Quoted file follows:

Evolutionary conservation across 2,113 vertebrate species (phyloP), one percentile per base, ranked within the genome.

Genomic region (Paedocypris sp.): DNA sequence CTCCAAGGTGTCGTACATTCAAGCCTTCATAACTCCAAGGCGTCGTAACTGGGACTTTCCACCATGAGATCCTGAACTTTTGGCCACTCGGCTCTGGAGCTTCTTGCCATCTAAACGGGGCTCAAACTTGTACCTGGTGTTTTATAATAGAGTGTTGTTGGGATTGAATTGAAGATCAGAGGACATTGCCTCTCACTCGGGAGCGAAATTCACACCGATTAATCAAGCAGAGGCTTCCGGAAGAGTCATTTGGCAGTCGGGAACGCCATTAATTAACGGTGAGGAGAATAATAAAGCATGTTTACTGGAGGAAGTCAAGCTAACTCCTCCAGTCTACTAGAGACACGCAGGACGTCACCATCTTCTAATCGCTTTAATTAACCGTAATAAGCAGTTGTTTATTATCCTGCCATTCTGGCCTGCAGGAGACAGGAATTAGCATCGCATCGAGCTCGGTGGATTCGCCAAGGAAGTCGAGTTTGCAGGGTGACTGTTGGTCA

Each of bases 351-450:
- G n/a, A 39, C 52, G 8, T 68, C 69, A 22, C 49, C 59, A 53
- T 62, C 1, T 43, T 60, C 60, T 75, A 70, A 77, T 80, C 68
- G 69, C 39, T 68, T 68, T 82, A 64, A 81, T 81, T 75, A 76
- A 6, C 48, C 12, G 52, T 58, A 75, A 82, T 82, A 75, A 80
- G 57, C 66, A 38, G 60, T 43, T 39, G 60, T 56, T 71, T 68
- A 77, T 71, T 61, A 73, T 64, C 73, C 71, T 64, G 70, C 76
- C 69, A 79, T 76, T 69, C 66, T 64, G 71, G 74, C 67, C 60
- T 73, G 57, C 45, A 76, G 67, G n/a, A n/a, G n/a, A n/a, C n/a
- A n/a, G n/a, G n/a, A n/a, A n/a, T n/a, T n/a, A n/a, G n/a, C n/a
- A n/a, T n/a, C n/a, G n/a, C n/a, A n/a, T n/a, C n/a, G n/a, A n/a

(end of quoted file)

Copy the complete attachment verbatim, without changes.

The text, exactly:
Evolutionary conservation across 2,113 vertebrate species (phyloP), one percentile per base, ranked within the genome.

Genomic region (Paedocypris sp.): DNA sequence CTCCAAGGTGTCGTACATTCAAGCCTTCATAACTCCAAGGCGTCGTAACTGGGACTTTCCACCATGAGATCCTGAACTTTTGGCCACTCGGCTCTGGAGCTTCTTGCCATCTAAACGGGGCTCAAACTTGTACCTGGTGTTTTATAATAGAGTGTTGTTGGGATTGAATTGAAGATCAGAGGACATTGCCTCTCACTCGGGAGCGAAATTCACACCGATTAATCAAGCAGAGGCTTCCGGAAGAGTCATTTGGCAGTCGGGAACGCCATTAATTAACGGTGAGGAGAATAATAAAGCATGTTTACTGGAGGAAGTCAAGCTAACTCCTCCAGTCTACTAGAGACACGCAGGACGTCACCATCTTCTAATCGCTTTAATTAACCGTAATAAGCAGTTGTTTATTATCCTGCCATTCTGGCCTGCAGGAGACAGGAATTAGCATCGCATCGAGCTCGGTGGATTCGCCAAGGAAGTCGAGTTTGCAGGGTGACTGTTGGTCA

Each of bases 351-450:
- G n/a, A 39, C 52, G 8, T 68, C 69, A 22, C 49, C 59, A 53
- T 62, C 1, T 43, T 60, C 60, T 75, A 70, A 77, T 80, C 68
- G 69, C 39, T 68, T 68, T 82, A 64, A 81, T 81, T 75, A 76
- A 6, C 48, C 12, G 52, T 58, A 75, A 82, T 82, A 75, A 80
- G 57, C 66, A 38, G 60, T 43, T 39, G 60, T 56, T 71, T 68
- A 77, T 71, T 61, A 73, T 64, C 73, C 71, T 64, G 70, C 76
- C 69, A 79, T 76, T 69, C 66, T 64, G 71, G 74, C 67, C 60
- T 73, G 57, C 45, A 76, G 67, G n/a, A n/a, G n/a, A n/a, C n/a
- A n/a, G n/a, G n/a, A n/a, A n/a, T n/a, T n/a, A n/a, G n/a, C n/a
- A n/a, T n/a, C n/a, G n/a, C n/a, A n/a, T n/a, C n/a, G n/a, A n/a